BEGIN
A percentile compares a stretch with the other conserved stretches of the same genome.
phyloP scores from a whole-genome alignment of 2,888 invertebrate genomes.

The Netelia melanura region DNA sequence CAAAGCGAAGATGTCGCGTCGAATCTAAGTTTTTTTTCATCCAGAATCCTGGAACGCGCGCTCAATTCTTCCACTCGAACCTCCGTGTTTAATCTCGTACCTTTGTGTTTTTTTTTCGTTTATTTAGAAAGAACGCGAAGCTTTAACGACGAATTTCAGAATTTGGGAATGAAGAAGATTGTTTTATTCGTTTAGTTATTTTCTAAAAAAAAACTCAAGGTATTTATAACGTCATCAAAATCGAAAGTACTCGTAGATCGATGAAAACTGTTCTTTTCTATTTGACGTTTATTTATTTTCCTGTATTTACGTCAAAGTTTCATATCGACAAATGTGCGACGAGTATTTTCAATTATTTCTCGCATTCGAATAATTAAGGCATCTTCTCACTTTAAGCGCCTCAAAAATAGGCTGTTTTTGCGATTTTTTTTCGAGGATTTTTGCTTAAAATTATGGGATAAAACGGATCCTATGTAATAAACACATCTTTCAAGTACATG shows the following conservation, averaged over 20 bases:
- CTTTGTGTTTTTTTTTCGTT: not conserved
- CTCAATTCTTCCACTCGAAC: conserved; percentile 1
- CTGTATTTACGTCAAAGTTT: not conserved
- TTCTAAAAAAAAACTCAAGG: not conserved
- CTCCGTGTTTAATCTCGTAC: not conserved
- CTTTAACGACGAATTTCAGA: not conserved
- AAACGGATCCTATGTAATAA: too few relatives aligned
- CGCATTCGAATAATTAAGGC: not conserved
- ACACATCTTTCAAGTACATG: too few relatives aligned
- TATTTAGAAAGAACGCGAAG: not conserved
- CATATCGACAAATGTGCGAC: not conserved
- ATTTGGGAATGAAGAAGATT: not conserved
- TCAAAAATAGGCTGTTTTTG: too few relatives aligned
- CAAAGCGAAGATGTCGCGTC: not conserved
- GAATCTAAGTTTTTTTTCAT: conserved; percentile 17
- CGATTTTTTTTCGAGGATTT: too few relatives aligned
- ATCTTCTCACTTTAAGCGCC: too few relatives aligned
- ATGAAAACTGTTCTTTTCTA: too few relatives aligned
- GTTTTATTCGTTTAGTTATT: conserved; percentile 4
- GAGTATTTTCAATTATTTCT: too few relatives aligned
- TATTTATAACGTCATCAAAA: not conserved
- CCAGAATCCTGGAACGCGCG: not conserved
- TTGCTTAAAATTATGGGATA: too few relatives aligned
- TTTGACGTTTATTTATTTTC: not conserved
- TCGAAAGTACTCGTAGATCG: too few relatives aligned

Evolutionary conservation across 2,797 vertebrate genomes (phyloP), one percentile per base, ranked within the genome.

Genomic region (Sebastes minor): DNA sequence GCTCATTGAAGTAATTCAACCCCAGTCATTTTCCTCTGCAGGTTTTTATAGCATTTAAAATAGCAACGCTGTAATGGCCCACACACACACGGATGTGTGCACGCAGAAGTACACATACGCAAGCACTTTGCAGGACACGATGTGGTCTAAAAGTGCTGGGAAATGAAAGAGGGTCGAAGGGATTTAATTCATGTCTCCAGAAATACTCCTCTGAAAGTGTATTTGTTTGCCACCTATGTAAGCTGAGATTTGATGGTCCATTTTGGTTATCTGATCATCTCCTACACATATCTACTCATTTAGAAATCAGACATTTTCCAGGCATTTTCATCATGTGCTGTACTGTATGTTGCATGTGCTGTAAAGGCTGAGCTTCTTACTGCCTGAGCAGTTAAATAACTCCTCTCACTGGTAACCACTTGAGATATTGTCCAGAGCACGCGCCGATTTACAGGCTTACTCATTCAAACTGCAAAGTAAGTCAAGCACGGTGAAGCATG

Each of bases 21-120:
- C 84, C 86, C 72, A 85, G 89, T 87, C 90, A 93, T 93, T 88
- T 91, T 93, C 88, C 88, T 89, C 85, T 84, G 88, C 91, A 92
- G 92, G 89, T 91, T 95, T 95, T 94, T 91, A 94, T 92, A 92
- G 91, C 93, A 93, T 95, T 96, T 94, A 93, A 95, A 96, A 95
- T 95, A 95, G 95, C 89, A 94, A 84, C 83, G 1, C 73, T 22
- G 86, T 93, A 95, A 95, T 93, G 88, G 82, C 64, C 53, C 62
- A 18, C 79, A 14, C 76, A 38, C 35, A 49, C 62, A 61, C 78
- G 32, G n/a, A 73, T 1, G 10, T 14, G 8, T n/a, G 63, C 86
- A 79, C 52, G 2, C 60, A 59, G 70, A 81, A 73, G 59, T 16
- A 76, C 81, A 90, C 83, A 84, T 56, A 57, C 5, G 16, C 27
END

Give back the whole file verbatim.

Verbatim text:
A percentile compares a stretch with the other conserved stretches of the same genome.
phyloP scores from a whole-genome alignment of 2,888 invertebrate genomes.

The Netelia melanura region DNA sequence CAAAGCGAAGATGTCGCGTCGAATCTAAGTTTTTTTTCATCCAGAATCCTGGAACGCGCGCTCAATTCTTCCACTCGAACCTCCGTGTTTAATCTCGTACCTTTGTGTTTTTTTTTCGTTTATTTAGAAAGAACGCGAAGCTTTAACGACGAATTTCAGAATTTGGGAATGAAGAAGATTGTTTTATTCGTTTAGTTATTTTCTAAAAAAAAACTCAAGGTATTTATAACGTCATCAAAATCGAAAGTACTCGTAGATCGATGAAAACTGTTCTTTTCTATTTGACGTTTATTTATTTTCCTGTATTTACGTCAAAGTTTCATATCGACAAATGTGCGACGAGTATTTTCAATTATTTCTCGCATTCGAATAATTAAGGCATCTTCTCACTTTAAGCGCCTCAAAAATAGGCTGTTTTTGCGATTTTTTTTCGAGGATTTTTGCTTAAAATTATGGGATAAAACGGATCCTATGTAATAAACACATCTTTCAAGTACATG shows the following conservation, averaged over 20 bases:
- CTTTGTGTTTTTTTTTCGTT: not conserved
- CTCAATTCTTCCACTCGAAC: conserved; percentile 1
- CTGTATTTACGTCAAAGTTT: not conserved
- TTCTAAAAAAAAACTCAAGG: not conserved
- CTCCGTGTTTAATCTCGTAC: not conserved
- CTTTAACGACGAATTTCAGA: not conserved
- AAACGGATCCTATGTAATAA: too few relatives aligned
- CGCATTCGAATAATTAAGGC: not conserved
- ACACATCTTTCAAGTACATG: too few relatives aligned
- TATTTAGAAAGAACGCGAAG: not conserved
- CATATCGACAAATGTGCGAC: not conserved
- ATTTGGGAATGAAGAAGATT: not conserved
- TCAAAAATAGGCTGTTTTTG: too few relatives aligned
- CAAAGCGAAGATGTCGCGTC: not conserved
- GAATCTAAGTTTTTTTTCAT: conserved; percentile 17
- CGATTTTTTTTCGAGGATTT: too few relatives aligned
- ATCTTCTCACTTTAAGCGCC: too few relatives aligned
- ATGAAAACTGTTCTTTTCTA: too few relatives aligned
- GTTTTATTCGTTTAGTTATT: conserved; percentile 4
- GAGTATTTTCAATTATTTCT: too few relatives aligned
- TATTTATAACGTCATCAAAA: not conserved
- CCAGAATCCTGGAACGCGCG: not conserved
- TTGCTTAAAATTATGGGATA: too few relatives aligned
- TTTGACGTTTATTTATTTTC: not conserved
- TCGAAAGTACTCGTAGATCG: too few relatives aligned

Evolutionary conservation across 2,797 vertebrate genomes (phyloP), one percentile per base, ranked within the genome.

Genomic region (Sebastes minor): DNA sequence GCTCATTGAAGTAATTCAACCCCAGTCATTTTCCTCTGCAGGTTTTTATAGCATTTAAAATAGCAACGCTGTAATGGCCCACACACACACGGATGTGTGCACGCAGAAGTACACATACGCAAGCACTTTGCAGGACACGATGTGGTCTAAAAGTGCTGGGAAATGAAAGAGGGTCGAAGGGATTTAATTCATGTCTCCAGAAATACTCCTCTGAAAGTGTATTTGTTTGCCACCTATGTAAGCTGAGATTTGATGGTCCATTTTGGTTATCTGATCATCTCCTACACATATCTACTCATTTAGAAATCAGACATTTTCCAGGCATTTTCATCATGTGCTGTACTGTATGTTGCATGTGCTGTAAAGGCTGAGCTTCTTACTGCCTGAGCAGTTAAATAACTCCTCTCACTGGTAACCACTTGAGATATTGTCCAGAGCACGCGCCGATTTACAGGCTTACTCATTCAAACTGCAAAGTAAGTCAAGCACGGTGAAGCATG

Each of bases 21-120:
- C 84, C 86, C 72, A 85, G 89, T 87, C 90, A 93, T 93, T 88
- T 91, T 93, C 88, C 88, T 89, C 85, T 84, G 88, C 91, A 92
- G 92, G 89, T 91, T 95, T 95, T 94, T 91, A 94, T 92, A 92
- G 91, C 93, A 93, T 95, T 96, T 94, A 93, A 95, A 96, A 95
- T 95, A 95, G 95, C 89, A 94, A 84, C 83, G 1, C 73, T 22
- G 86, T 93, A 95, A 95, T 93, G 88, G 82, C 64, C 53, C 62
- A 18, C 79, A 14, C 76, A 38, C 35, A 49, C 62, A 61, C 78
- G 32, G n/a, A 73, T 1, G 10, T 14, G 8, T n/a, G 63, C 86
- A 79, C 52, G 2, C 60, A 59, G 70, A 81, A 73, G 59, T 16
- A 76, C 81, A 90, C 83, A 84, T 56, A 57, C 5, G 16, C 27